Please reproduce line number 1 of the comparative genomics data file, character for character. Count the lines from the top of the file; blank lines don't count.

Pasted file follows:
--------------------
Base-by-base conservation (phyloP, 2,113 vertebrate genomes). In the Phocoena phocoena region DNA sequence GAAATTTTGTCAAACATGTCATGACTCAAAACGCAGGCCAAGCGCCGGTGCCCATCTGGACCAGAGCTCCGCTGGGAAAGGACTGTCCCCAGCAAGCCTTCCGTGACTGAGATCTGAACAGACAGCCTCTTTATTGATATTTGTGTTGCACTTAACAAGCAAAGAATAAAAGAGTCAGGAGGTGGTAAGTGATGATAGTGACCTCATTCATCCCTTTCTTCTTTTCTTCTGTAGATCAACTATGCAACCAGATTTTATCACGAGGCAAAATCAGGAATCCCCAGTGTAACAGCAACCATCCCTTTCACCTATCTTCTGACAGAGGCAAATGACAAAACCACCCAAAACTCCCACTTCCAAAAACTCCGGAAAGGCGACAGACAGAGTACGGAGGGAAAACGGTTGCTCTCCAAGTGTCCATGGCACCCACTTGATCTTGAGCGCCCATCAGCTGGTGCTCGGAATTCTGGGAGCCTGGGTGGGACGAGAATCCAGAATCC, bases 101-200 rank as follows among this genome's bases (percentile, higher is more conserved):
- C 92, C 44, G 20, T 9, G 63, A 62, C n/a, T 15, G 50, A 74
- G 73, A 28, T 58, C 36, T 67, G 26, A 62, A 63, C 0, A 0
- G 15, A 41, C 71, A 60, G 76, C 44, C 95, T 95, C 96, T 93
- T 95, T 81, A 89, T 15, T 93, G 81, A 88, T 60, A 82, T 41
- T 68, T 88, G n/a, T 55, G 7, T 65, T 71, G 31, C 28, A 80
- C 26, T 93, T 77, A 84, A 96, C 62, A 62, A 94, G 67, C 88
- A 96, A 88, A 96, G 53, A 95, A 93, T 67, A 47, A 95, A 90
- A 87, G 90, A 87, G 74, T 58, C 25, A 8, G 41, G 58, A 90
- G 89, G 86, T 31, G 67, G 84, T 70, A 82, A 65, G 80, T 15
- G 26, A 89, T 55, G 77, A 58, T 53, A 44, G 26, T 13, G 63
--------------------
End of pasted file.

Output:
Base-by-base conservation (phyloP, 2,113 vertebrate genomes). In the Phocoena phocoena region DNA sequence GAAATTTTGTCAAACATGTCATGACTCAAAACGCAGGCCAAGCGCCGGTGCCCATCTGGACCAGAGCTCCGCTGGGAAAGGACTGTCCCCAGCAAGCCTTCCGTGACTGAGATCTGAACAGACAGCCTCTTTATTGATATTTGTGTTGCACTTAACAAGCAAAGAATAAAAGAGTCAGGAGGTGGTAAGTGATGATAGTGACCTCATTCATCCCTTTCTTCTTTTCTTCTGTAGATCAACTATGCAACCAGATTTTATCACGAGGCAAAATCAGGAATCCCCAGTGTAACAGCAACCATCCCTTTCACCTATCTTCTGACAGAGGCAAATGACAAAACCACCCAAAACTCCCACTTCCAAAAACTCCGGAAAGGCGACAGACAGAGTACGGAGGGAAAACGGTTGCTCTCCAAGTGTCCATGGCACCCACTTGATCTTGAGCGCCCATCAGCTGGTGCTCGGAATTCTGGGAGCCTGGGTGGGACGAGAATCCAGAATCC, bases 101-200 rank as follows among this genome's bases (percentile, higher is more conserved):